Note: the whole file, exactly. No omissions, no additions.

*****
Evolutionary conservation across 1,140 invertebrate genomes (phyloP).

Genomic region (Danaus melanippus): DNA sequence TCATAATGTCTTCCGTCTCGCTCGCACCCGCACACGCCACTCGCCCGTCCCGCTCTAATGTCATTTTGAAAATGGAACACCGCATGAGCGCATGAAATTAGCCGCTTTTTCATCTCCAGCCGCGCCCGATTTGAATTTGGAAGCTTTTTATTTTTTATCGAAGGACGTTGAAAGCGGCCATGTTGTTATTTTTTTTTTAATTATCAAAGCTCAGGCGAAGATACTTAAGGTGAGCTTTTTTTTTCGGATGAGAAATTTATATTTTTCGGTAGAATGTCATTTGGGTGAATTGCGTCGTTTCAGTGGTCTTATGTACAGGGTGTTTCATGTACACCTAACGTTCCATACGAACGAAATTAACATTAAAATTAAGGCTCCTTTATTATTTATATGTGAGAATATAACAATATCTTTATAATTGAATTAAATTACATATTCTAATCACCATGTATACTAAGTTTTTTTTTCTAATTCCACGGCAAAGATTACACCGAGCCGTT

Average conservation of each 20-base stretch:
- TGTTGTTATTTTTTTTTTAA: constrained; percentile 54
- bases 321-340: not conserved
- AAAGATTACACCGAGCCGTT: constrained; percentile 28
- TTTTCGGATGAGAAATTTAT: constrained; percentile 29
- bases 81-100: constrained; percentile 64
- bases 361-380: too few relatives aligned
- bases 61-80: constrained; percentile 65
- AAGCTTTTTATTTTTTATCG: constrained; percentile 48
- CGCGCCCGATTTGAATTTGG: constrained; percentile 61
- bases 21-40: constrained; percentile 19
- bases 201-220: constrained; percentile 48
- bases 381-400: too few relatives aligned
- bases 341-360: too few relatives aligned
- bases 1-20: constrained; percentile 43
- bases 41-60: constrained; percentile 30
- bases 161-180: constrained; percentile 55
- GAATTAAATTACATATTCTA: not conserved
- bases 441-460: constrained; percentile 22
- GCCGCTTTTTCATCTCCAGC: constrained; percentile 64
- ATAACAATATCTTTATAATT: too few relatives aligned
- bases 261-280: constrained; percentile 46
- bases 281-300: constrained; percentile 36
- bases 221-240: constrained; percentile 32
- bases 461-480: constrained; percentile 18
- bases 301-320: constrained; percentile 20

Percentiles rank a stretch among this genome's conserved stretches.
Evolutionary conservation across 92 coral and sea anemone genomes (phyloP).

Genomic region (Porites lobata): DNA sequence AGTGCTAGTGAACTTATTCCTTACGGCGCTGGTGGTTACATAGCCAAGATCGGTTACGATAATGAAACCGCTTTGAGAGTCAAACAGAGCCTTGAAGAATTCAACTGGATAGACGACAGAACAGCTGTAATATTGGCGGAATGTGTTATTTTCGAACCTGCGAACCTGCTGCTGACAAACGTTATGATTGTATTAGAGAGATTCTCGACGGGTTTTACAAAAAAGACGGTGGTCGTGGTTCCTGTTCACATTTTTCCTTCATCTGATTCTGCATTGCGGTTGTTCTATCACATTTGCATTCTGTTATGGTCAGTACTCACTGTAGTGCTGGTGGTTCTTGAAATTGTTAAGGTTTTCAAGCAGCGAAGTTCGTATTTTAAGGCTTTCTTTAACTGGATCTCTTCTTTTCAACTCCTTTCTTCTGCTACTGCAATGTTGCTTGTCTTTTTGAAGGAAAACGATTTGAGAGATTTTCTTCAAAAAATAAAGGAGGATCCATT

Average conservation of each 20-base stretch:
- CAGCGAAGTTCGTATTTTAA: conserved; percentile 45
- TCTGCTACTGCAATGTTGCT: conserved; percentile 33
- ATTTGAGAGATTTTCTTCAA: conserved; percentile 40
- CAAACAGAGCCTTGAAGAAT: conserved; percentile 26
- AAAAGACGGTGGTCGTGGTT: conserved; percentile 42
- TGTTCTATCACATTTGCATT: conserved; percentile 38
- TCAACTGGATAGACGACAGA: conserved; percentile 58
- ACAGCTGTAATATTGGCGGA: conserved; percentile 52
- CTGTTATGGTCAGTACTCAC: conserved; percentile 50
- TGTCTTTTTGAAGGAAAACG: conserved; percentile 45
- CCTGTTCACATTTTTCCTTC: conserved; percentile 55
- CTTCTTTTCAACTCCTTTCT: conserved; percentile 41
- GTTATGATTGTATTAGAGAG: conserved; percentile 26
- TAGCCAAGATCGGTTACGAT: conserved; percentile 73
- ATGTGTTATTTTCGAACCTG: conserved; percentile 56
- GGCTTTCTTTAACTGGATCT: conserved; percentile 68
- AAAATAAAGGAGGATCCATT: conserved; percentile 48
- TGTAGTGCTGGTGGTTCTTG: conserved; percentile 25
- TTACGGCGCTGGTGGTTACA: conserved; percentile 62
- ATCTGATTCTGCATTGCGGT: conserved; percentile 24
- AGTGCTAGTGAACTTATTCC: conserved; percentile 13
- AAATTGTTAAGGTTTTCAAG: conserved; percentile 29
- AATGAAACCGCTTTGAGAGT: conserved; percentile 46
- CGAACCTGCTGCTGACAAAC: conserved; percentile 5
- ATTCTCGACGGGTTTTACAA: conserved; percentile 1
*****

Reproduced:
Evolutionary conservation across 1,140 invertebrate genomes (phyloP).

Genomic region (Danaus melanippus): DNA sequence TCATAATGTCTTCCGTCTCGCTCGCACCCGCACACGCCACTCGCCCGTCCCGCTCTAATGTCATTTTGAAAATGGAACACCGCATGAGCGCATGAAATTAGCCGCTTTTTCATCTCCAGCCGCGCCCGATTTGAATTTGGAAGCTTTTTATTTTTTATCGAAGGACGTTGAAAGCGGCCATGTTGTTATTTTTTTTTTAATTATCAAAGCTCAGGCGAAGATACTTAAGGTGAGCTTTTTTTTTCGGATGAGAAATTTATATTTTTCGGTAGAATGTCATTTGGGTGAATTGCGTCGTTTCAGTGGTCTTATGTACAGGGTGTTTCATGTACACCTAACGTTCCATACGAACGAAATTAACATTAAAATTAAGGCTCCTTTATTATTTATATGTGAGAATATAACAATATCTTTATAATTGAATTAAATTACATATTCTAATCACCATGTATACTAAGTTTTTTTTTCTAATTCCACGGCAAAGATTACACCGAGCCGTT

Average conservation of each 20-base stretch:
- TGTTGTTATTTTTTTTTTAA: constrained; percentile 54
- bases 321-340: not conserved
- AAAGATTACACCGAGCCGTT: constrained; percentile 28
- TTTTCGGATGAGAAATTTAT: constrained; percentile 29
- bases 81-100: constrained; percentile 64
- bases 361-380: too few relatives aligned
- bases 61-80: constrained; percentile 65
- AAGCTTTTTATTTTTTATCG: constrained; percentile 48
- CGCGCCCGATTTGAATTTGG: constrained; percentile 61
- bases 21-40: constrained; percentile 19
- bases 201-220: constrained; percentile 48
- bases 381-400: too few relatives aligned
- bases 341-360: too few relatives aligned
- bases 1-20: constrained; percentile 43
- bases 41-60: constrained; percentile 30
- bases 161-180: constrained; percentile 55
- GAATTAAATTACATATTCTA: not conserved
- bases 441-460: constrained; percentile 22
- GCCGCTTTTTCATCTCCAGC: constrained; percentile 64
- ATAACAATATCTTTATAATT: too few relatives aligned
- bases 261-280: constrained; percentile 46
- bases 281-300: constrained; percentile 36
- bases 221-240: constrained; percentile 32
- bases 461-480: constrained; percentile 18
- bases 301-320: constrained; percentile 20

Percentiles rank a stretch among this genome's conserved stretches.
Evolutionary conservation across 92 coral and sea anemone genomes (phyloP).

Genomic region (Porites lobata): DNA sequence AGTGCTAGTGAACTTATTCCTTACGGCGCTGGTGGTTACATAGCCAAGATCGGTTACGATAATGAAACCGCTTTGAGAGTCAAACAGAGCCTTGAAGAATTCAACTGGATAGACGACAGAACAGCTGTAATATTGGCGGAATGTGTTATTTTCGAACCTGCGAACCTGCTGCTGACAAACGTTATGATTGTATTAGAGAGATTCTCGACGGGTTTTACAAAAAAGACGGTGGTCGTGGTTCCTGTTCACATTTTTCCTTCATCTGATTCTGCATTGCGGTTGTTCTATCACATTTGCATTCTGTTATGGTCAGTACTCACTGTAGTGCTGGTGGTTCTTGAAATTGTTAAGGTTTTCAAGCAGCGAAGTTCGTATTTTAAGGCTTTCTTTAACTGGATCTCTTCTTTTCAACTCCTTTCTTCTGCTACTGCAATGTTGCTTGTCTTTTTGAAGGAAAACGATTTGAGAGATTTTCTTCAAAAAATAAAGGAGGATCCATT

Average conservation of each 20-base stretch:
- CAGCGAAGTTCGTATTTTAA: conserved; percentile 45
- TCTGCTACTGCAATGTTGCT: conserved; percentile 33
- ATTTGAGAGATTTTCTTCAA: conserved; percentile 40
- CAAACAGAGCCTTGAAGAAT: conserved; percentile 26
- AAAAGACGGTGGTCGTGGTT: conserved; percentile 42
- TGTTCTATCACATTTGCATT: conserved; percentile 38
- TCAACTGGATAGACGACAGA: conserved; percentile 58
- ACAGCTGTAATATTGGCGGA: conserved; percentile 52
- CTGTTATGGTCAGTACTCAC: conserved; percentile 50
- TGTCTTTTTGAAGGAAAACG: conserved; percentile 45
- CCTGTTCACATTTTTCCTTC: conserved; percentile 55
- CTTCTTTTCAACTCCTTTCT: conserved; percentile 41
- GTTATGATTGTATTAGAGAG: conserved; percentile 26
- TAGCCAAGATCGGTTACGAT: conserved; percentile 73
- ATGTGTTATTTTCGAACCTG: conserved; percentile 56
- GGCTTTCTTTAACTGGATCT: conserved; percentile 68
- AAAATAAAGGAGGATCCATT: conserved; percentile 48
- TGTAGTGCTGGTGGTTCTTG: conserved; percentile 25
- TTACGGCGCTGGTGGTTACA: conserved; percentile 62
- ATCTGATTCTGCATTGCGGT: conserved; percentile 24
- AGTGCTAGTGAACTTATTCC: conserved; percentile 13
- AAATTGTTAAGGTTTTCAAG: conserved; percentile 29
- AATGAAACCGCTTTGAGAGT: conserved; percentile 46
- CGAACCTGCTGCTGACAAAC: conserved; percentile 5
- ATTCTCGACGGGTTTTACAA: conserved; percentile 1